—  it was true when I was coming up. We didn’t hear jazz on the radio. My dad played jazz, so I was lucky I was around him. Jazz clubs were not full of people, nobody I knew of the younger people listened to the music or know about it. And it is the case with the things that are definitive, and serious and require education and a cultural investment. Without that investment, it is naive to think that you will be able to maintain a way of life. It’s a fact, but that’s also why we are also out here, to talk about the music and let people know about it and to play it and be better at it and to embody it and to deal with the difficulties of exposing people to a great music. You’ll find all of these things, like I was saying earlier: how many people have read the constitution? A very small number. But it is our constitution, so it is important to say learn the constitution, study these things. And it’s a small price to pay for your freedom. And the same thing is true aesthetically with the arts in general, and if you are an American and all around the world because the whole quest for democracy and personal freedom in the context of some type or form, is a question in the world right now and jazz is the perfect metaphor for that. It doesn’t even matter where it comes from, just what it is.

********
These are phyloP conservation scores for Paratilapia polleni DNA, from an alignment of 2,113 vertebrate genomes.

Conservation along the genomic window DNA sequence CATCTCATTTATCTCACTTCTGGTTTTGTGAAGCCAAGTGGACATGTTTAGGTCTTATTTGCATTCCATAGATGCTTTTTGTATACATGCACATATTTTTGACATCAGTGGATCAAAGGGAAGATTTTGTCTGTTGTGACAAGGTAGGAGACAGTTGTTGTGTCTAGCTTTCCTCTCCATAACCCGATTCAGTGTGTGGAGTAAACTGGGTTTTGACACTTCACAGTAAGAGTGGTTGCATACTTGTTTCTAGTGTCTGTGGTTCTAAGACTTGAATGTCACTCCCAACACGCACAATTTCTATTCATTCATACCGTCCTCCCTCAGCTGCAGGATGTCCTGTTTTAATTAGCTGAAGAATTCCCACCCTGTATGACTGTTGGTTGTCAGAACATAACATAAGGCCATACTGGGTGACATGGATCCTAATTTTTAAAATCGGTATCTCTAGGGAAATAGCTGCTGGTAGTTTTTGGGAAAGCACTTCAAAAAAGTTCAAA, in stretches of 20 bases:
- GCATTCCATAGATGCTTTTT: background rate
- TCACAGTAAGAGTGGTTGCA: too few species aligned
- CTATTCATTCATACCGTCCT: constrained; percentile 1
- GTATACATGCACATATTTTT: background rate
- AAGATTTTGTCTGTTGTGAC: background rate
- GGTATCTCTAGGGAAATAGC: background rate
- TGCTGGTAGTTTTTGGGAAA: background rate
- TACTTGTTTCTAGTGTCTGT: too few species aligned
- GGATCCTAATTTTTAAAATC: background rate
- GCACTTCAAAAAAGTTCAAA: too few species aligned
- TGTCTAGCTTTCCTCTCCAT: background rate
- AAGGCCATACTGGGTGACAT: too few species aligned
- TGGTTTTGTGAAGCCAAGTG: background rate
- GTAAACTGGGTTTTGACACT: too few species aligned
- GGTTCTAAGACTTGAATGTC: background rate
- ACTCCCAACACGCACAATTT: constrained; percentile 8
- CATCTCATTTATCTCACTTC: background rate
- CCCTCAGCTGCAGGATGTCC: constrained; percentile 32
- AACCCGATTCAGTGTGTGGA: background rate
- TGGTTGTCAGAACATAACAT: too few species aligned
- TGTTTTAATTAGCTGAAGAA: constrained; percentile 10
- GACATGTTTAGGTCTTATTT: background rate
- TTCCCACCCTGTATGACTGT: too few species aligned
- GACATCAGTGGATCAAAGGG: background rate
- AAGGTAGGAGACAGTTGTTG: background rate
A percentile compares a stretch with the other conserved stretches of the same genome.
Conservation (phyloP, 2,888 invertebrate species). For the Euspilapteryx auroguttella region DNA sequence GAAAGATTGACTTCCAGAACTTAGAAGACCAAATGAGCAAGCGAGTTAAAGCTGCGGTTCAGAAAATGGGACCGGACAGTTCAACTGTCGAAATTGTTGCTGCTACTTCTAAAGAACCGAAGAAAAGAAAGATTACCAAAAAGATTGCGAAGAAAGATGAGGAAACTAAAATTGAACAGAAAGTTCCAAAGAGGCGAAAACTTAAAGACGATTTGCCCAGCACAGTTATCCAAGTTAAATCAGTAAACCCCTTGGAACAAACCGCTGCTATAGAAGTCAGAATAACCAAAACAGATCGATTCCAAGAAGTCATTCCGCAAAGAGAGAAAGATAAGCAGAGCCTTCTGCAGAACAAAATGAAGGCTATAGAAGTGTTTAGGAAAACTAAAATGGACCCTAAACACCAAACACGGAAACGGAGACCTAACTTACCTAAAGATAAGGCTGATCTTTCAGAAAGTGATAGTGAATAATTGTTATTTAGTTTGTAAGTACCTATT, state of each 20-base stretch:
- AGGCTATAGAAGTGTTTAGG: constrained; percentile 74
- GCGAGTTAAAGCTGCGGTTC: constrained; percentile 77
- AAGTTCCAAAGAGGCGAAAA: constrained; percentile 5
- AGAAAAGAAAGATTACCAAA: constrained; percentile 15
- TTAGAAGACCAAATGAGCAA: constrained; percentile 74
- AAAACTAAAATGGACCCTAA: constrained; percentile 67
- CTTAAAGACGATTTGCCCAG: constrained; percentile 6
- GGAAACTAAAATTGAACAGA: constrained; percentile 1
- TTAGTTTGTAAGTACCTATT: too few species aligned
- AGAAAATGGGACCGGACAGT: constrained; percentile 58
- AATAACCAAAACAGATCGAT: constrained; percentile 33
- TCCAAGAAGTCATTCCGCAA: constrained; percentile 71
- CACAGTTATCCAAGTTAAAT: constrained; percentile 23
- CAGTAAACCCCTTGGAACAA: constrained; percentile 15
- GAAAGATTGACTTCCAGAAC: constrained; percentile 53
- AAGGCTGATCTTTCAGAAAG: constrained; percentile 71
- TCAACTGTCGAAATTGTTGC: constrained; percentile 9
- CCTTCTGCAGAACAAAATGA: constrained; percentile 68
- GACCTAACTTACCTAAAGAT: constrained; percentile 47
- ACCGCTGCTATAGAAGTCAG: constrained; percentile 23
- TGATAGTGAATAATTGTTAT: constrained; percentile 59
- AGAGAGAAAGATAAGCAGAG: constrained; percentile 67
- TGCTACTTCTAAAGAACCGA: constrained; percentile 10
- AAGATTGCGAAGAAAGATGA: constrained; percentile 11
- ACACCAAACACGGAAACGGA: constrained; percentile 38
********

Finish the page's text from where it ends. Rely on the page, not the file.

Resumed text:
You always are working on improvisation when you play jazz.

—  Improvisation is swing; so you improvise and you do your thing, but when you swing you have to find a common ground with other people. Even when you don’t want to..

Improvisation is swing; so you improvise and you do your thing, but when you swing you have to find a common ground with other people. Even when you don’t want to.

— Improvisation, swing and the blues. That’s the three elements required for it to be jazz..

And how would you describe swing?

—  You know when you are a baby and you live just by yourself and a bunch of other kids come over and play with your toys? And you don’t want them to play with your toys and your parents have to tell you: ‘Let them play with the toys too’. That is what swing is.

Being open to others.

—  Yeah, they can play with toys too. You don’t want them touching your toys, you’re thinking: ‘These are my toys! I don’t want them to touch my toys’. And you can’t walk around taking toys out of kids’ hands. No, just let them play with the toys too – that is what swinging is. It is the opposite of improvisation.

Jazz has an elegance that speaks very well of American culture. It's a phenomenon similar to the image that bossa nova projects of Brazil.

—  I love it. How can you not like it? Everybody likes bossa nova. Everybody likes samba. Everybody likes Forró. Brazilian music is infectious, There is so much of it and they have so many great musicians. You have to love it.  You can’t be mad at Jobim, you can’t be mad at Santos, you’re not going to be mad at Pixinguinha, you’re not going to be mad at Hermeto.

This year you turn 60, like President Obama or George Clooney. What does it mean to you?

—  I feel good about it. Because the alternative is, you know, you’re not around here. I feel I’ve had a good time here. There’s ups and downs like anything, but I don’t feel bad about getting older.